While China and the Philippines agreed not to rush the negotiations on the joint exploration and development in the West Philippine Sea, the Duterte administration is keen on starting the partnership before the term of President Rodrigo Duterte ends.
Foreign Affairs Secretary Alan Peter Cayetano relayed this to China State Counsellor Wang Yi during his trip to Beijing last week.
“We talked some of the details. We agreed not to have a deadline but we agreed to work on it with an ASAP (as soon as possible) mentality so that we can get it done,” he told reporters in an ambush interview on Wednesday.
“Of course, I explained to them that in the Philippines, we have a six-year term. It’s difficult when you have projects that will last more than three or four, five years to do it at the end of an administration because we want the people to feel the benefit as soon as possible,” he added.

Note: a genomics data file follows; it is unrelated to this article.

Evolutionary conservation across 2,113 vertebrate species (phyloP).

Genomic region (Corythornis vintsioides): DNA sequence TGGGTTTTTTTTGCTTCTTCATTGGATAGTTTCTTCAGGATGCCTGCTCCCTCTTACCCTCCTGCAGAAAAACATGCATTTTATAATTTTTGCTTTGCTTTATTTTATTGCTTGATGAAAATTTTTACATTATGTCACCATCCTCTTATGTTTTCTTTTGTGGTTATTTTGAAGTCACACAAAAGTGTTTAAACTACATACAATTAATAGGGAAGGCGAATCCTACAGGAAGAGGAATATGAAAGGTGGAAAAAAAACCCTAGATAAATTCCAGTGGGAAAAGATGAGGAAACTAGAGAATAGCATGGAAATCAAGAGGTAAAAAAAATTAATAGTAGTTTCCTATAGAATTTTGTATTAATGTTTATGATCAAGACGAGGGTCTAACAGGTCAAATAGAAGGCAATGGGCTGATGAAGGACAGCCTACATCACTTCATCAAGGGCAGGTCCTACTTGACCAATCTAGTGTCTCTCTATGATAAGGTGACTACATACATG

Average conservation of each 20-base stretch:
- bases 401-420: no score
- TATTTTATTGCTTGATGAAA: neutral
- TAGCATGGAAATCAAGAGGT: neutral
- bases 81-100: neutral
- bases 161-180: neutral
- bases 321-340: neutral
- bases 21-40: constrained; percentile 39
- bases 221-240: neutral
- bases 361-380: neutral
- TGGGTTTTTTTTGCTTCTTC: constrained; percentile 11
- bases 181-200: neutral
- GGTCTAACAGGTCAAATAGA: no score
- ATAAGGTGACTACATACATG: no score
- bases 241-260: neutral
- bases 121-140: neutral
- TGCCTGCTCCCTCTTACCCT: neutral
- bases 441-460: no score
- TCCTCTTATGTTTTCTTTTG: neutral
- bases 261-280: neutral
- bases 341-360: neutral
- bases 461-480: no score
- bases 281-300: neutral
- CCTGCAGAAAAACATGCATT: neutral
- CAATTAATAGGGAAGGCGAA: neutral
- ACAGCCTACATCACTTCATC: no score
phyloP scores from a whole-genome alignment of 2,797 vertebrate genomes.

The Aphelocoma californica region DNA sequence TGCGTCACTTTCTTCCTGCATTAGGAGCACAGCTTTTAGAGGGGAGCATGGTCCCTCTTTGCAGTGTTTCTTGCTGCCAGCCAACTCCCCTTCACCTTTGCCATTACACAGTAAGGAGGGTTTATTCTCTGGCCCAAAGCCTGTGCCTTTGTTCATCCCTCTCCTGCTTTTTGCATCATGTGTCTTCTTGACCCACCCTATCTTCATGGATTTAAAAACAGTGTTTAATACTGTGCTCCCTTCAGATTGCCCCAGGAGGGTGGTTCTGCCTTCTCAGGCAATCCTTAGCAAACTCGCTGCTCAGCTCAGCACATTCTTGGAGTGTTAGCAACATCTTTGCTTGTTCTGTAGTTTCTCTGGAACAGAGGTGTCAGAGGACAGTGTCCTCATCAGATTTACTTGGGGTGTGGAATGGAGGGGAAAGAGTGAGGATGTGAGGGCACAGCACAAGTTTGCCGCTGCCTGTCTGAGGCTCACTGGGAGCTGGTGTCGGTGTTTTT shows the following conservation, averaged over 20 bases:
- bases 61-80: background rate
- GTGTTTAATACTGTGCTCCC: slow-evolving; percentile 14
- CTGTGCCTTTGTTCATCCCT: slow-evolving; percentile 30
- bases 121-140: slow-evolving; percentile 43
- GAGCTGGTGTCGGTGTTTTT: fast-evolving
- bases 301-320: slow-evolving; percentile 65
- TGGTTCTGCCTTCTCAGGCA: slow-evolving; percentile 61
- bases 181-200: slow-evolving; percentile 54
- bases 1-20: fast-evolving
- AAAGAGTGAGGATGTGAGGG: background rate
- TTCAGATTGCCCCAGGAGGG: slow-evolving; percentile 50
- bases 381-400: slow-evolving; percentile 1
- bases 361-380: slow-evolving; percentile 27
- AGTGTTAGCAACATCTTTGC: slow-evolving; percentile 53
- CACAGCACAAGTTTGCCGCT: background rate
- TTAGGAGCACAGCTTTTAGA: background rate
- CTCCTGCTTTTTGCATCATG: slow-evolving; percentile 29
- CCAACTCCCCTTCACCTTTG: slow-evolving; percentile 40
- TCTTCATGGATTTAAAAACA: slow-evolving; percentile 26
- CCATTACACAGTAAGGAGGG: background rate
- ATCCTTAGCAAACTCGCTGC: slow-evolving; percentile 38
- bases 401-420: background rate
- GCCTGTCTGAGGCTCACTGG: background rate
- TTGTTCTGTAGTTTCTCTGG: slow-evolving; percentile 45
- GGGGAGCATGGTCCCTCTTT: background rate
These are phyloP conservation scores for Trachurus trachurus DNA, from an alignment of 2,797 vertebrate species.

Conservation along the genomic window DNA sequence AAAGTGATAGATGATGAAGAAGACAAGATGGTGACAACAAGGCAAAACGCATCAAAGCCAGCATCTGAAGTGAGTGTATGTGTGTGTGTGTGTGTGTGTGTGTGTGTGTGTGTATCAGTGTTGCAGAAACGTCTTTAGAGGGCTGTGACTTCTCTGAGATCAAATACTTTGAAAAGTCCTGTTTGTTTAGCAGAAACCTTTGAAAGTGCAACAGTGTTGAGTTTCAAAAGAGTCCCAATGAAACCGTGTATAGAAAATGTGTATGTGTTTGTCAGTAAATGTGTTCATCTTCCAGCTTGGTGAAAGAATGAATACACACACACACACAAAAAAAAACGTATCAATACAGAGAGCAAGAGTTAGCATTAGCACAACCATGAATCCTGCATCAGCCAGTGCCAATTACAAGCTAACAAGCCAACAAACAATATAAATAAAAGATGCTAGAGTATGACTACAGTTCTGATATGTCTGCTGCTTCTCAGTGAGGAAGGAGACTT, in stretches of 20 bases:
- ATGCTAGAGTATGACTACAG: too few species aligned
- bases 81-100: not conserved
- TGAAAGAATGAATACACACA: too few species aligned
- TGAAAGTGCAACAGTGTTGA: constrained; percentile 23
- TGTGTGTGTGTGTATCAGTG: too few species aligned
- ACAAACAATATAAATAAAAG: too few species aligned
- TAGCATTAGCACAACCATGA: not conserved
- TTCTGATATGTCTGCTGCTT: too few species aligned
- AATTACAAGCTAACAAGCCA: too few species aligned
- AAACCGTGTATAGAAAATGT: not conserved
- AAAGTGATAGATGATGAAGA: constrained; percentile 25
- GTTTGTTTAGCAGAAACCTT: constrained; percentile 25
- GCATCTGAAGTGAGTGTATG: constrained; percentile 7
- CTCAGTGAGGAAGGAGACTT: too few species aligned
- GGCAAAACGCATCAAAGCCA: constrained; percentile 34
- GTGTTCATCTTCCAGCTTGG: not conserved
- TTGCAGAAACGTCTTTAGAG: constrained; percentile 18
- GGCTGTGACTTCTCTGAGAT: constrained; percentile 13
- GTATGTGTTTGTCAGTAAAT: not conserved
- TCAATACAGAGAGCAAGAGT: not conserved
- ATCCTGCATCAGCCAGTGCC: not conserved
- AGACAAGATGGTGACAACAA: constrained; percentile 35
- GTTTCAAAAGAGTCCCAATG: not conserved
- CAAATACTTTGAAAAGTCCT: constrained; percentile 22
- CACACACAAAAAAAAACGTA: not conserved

Cayetano said the exploration can be done within a year or less, but the actual development and the putting up of oil rigs will take several years to finish.
“As you know, the exploration can be done quickly, maybe a year or less than a year, but the development, putting up the oil rigs takes several years and we only have (until) 2028 to find replacement and maybe a replacement that can produce even more oil and gas than Malampaya,” he said.
In early August, President Rodrigo Duterte approved the establishment of a technical working group (TWG) on the Philippines-China joint exploration in the West Philippine Sea.
Malacañang is hopeful a draft on the cooperation will be crafted before the visit of Chinese President Xi Jinping to the Philippines, which is expected in November.
The TWG will have representatives from the Department of Environment and Natural Resources; for oil and gas, the Department of Energy; for security, the Department of National Defense, National Security Council, National Intelligence Coordinating Agency, and the Department of the Interior and Local Government.
There will also be a legal team, composed of the Department of Justice and the Office of the Solicitor General, to advise and help in the negotiation stage.